“I am so completely confused right now. So confused. What did I just watch?
I picked this one up in the first round of buying DVDs from that video store that’s closing and selling off its inventory. It was one of several Philip Seymour Hoffman movies that I had on my wishlist. In this film from Charlie Kaufman, making his directorial debut after writing other well respected but confusing movies such as Eternal Sunshine of the Spotless Mind and Being John Malcovich, PSH plays a man whose life has fallen apart. In the wake of that, he builds a life size immersive theatrical production that mirrors his real life a little too closely.
“”Real”” is a relative term here. The first half hour or so was mostly normal, and then things started to get weird. I was expecting him to wake up from a dream at any moment, and then it kept on going. And getting even stranger. It finally occurred to me that maybe none of it was real. Halfway thru, I texted a friend who’d seen it recently. He said he’d had a similar reaction and that by the end he thought the whole point was just to confuse you. Well then, mission accomplished.
I did find some useful information on IMDB explaining some of the film. There are pieces of that that I can buy, but the bigger picture is still elusive to me. And not in the almost-have-it-which-means-it-will-stay-with-me way of something like Donnie Darko or Birdman. More of a I-dont-get-it-and-I-concede-that-I-never-will way. Some of the symbolism that’s explained there is kinda cool.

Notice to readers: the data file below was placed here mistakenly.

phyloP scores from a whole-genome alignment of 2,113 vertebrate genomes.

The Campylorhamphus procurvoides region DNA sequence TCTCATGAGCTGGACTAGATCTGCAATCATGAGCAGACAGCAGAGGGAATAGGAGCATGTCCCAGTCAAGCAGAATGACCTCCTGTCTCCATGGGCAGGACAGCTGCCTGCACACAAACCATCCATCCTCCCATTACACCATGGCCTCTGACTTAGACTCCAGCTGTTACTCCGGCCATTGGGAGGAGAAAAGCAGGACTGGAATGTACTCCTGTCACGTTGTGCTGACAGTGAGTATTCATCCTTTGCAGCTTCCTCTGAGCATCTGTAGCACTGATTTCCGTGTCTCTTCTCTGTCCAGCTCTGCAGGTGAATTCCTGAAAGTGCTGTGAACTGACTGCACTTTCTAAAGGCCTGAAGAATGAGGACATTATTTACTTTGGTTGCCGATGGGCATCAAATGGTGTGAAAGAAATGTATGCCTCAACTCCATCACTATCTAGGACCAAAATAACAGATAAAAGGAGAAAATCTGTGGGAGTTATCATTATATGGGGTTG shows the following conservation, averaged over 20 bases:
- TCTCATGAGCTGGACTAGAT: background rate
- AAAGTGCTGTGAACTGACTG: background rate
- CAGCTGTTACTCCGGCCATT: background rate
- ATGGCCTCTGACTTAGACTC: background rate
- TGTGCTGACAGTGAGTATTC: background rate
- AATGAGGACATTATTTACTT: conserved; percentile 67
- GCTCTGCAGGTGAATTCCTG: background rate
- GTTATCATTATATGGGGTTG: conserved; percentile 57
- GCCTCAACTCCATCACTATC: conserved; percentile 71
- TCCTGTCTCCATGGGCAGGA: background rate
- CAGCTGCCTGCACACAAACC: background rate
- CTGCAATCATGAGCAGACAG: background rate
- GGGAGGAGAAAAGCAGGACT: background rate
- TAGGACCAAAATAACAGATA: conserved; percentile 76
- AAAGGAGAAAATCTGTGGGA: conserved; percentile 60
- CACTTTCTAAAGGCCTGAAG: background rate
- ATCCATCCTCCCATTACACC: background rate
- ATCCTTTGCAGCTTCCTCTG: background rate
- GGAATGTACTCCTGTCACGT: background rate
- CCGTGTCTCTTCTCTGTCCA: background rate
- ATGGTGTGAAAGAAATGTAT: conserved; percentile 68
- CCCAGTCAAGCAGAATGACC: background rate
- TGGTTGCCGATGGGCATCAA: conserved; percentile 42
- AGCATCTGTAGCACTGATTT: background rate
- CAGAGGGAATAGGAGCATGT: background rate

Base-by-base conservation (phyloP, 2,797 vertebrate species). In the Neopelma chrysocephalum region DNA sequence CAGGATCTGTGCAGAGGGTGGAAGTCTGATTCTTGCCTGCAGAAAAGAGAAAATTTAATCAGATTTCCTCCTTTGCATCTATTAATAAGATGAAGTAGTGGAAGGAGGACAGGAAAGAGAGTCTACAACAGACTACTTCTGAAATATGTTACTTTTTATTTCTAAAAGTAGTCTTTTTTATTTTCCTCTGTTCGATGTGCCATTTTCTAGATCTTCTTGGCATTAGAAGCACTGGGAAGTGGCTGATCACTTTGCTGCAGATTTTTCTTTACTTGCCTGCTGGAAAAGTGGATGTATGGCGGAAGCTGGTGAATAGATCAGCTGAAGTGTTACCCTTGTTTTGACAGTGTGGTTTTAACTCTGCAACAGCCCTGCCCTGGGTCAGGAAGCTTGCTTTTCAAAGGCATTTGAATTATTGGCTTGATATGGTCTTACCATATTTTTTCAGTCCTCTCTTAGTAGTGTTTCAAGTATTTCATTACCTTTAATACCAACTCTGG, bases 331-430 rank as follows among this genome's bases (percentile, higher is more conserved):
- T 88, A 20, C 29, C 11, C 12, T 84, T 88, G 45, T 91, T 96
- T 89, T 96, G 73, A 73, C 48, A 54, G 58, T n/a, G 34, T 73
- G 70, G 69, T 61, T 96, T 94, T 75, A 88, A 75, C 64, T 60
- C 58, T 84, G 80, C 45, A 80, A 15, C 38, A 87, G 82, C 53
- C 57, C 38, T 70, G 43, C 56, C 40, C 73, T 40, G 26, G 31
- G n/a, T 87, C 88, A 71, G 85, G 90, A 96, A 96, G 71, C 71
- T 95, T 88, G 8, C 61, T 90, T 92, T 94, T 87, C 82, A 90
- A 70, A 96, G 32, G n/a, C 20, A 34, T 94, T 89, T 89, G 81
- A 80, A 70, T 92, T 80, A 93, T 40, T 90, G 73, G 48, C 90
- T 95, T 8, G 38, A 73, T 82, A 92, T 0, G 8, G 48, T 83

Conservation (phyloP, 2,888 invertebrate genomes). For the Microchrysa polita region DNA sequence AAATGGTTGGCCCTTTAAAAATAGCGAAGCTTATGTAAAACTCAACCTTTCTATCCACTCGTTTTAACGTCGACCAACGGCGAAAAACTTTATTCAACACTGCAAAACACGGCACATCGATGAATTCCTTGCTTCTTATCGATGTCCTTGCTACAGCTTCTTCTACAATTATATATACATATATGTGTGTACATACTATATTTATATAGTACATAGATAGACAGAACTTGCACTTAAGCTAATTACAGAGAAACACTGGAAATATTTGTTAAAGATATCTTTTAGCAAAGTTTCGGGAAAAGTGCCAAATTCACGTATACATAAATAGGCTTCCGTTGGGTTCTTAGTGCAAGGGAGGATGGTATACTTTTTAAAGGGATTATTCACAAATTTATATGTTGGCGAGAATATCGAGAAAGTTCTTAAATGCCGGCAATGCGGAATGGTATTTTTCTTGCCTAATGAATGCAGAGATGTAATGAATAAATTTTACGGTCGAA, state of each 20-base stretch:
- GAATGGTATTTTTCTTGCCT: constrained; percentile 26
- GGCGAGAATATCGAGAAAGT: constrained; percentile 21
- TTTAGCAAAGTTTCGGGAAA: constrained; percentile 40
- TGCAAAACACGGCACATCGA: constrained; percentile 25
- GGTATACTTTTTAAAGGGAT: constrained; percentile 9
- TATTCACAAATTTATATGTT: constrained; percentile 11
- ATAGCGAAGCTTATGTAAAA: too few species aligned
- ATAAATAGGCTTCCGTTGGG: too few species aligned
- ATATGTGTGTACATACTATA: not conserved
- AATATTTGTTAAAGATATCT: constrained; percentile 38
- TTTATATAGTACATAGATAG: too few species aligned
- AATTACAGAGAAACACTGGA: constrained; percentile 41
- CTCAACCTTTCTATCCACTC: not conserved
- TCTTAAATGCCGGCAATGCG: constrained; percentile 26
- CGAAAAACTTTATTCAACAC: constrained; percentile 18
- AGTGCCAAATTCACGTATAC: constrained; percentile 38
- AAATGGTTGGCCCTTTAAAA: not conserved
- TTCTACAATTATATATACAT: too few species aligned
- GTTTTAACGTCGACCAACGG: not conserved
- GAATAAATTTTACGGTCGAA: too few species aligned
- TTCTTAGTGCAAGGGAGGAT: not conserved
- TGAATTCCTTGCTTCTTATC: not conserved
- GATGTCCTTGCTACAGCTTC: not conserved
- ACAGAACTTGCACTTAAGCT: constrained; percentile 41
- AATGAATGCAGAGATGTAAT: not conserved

Also, I feel like such an idiot that I didn’t realize the “”Synecdoche”” and “”Schenectady”” are two different words. Or rather, I didn’t realize that there’s a word out there that’s “”synechdoche”” and I just assumed it was the city name the whole time. Dictionary.com says it means “”a figure of speech in which a part is used for the whole or the whole for a part””. The New York setting makes the title a play on words, but using a word that means a play on words. Okay if that much confused you, then just stay away from this movie because it’s all uphill from here.
The movie did have a fantastic cast, anchored by PSH at his best. Catherine Keener, Samantha Morton, Emily Watson, Diane Wiest, Michelle Williams, Jennifer Jason Leigh. All of them clearly appearing like they knew they were a part of something big. They seemed to have understood their roles better than I did, but if they didn’t, it just goes to further prove what good actors they all are.”